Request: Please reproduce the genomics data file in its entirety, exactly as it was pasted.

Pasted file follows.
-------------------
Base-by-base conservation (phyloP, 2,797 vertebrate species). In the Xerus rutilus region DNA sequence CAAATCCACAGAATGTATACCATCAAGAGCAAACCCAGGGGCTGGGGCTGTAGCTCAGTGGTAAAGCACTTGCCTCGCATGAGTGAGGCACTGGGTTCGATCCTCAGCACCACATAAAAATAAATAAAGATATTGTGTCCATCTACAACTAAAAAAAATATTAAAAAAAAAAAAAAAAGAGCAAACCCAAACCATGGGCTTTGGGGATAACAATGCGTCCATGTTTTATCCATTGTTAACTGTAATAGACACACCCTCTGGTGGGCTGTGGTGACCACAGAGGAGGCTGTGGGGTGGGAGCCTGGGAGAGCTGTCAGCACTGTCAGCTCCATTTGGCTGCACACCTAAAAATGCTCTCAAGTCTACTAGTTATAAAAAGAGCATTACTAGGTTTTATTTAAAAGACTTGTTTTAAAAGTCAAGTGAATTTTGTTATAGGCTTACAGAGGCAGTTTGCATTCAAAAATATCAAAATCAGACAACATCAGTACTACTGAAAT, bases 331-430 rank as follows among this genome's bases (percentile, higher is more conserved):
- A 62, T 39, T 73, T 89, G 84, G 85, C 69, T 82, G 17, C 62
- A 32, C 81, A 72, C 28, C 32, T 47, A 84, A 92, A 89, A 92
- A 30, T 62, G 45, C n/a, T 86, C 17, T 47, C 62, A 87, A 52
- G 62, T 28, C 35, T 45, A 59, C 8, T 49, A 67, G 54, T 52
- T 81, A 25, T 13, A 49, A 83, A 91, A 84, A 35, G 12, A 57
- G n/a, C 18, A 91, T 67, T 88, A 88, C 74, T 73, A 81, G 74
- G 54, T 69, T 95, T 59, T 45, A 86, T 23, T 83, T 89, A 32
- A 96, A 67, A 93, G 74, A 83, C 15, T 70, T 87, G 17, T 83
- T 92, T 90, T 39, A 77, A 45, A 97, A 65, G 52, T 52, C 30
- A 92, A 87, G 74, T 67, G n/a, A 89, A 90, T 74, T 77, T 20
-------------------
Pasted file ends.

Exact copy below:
Base-by-base conservation (phyloP, 2,797 vertebrate species). In the Xerus rutilus region DNA sequence CAAATCCACAGAATGTATACCATCAAGAGCAAACCCAGGGGCTGGGGCTGTAGCTCAGTGGTAAAGCACTTGCCTCGCATGAGTGAGGCACTGGGTTCGATCCTCAGCACCACATAAAAATAAATAAAGATATTGTGTCCATCTACAACTAAAAAAAATATTAAAAAAAAAAAAAAAAGAGCAAACCCAAACCATGGGCTTTGGGGATAACAATGCGTCCATGTTTTATCCATTGTTAACTGTAATAGACACACCCTCTGGTGGGCTGTGGTGACCACAGAGGAGGCTGTGGGGTGGGAGCCTGGGAGAGCTGTCAGCACTGTCAGCTCCATTTGGCTGCACACCTAAAAATGCTCTCAAGTCTACTAGTTATAAAAAGAGCATTACTAGGTTTTATTTAAAAGACTTGTTTTAAAAGTCAAGTGAATTTTGTTATAGGCTTACAGAGGCAGTTTGCATTCAAAAATATCAAAATCAGACAACATCAGTACTACTGAAAT, bases 331-430 rank as follows among this genome's bases (percentile, higher is more conserved):
- A 62, T 39, T 73, T 89, G 84, G 85, C 69, T 82, G 17, C 62
- A 32, C 81, A 72, C 28, C 32, T 47, A 84, A 92, A 89, A 92
- A 30, T 62, G 45, C n/a, T 86, C 17, T 47, C 62, A 87, A 52
- G 62, T 28, C 35, T 45, A 59, C 8, T 49, A 67, G 54, T 52
- T 81, A 25, T 13, A 49, A 83, A 91, A 84, A 35, G 12, A 57
- G n/a, C 18, A 91, T 67, T 88, A 88, C 74, T 73, A 81, G 74
- G 54, T 69, T 95, T 59, T 45, A 86, T 23, T 83, T 89, A 32
- A 96, A 67, A 93, G 74, A 83, C 15, T 70, T 87, G 17, T 83
- T 92, T 90, T 39, A 77, A 45, A 97, A 65, G 52, T 52, C 30
- A 92, A 87, G 74, T 67, G n/a, A 89, A 90, T 74, T 77, T 20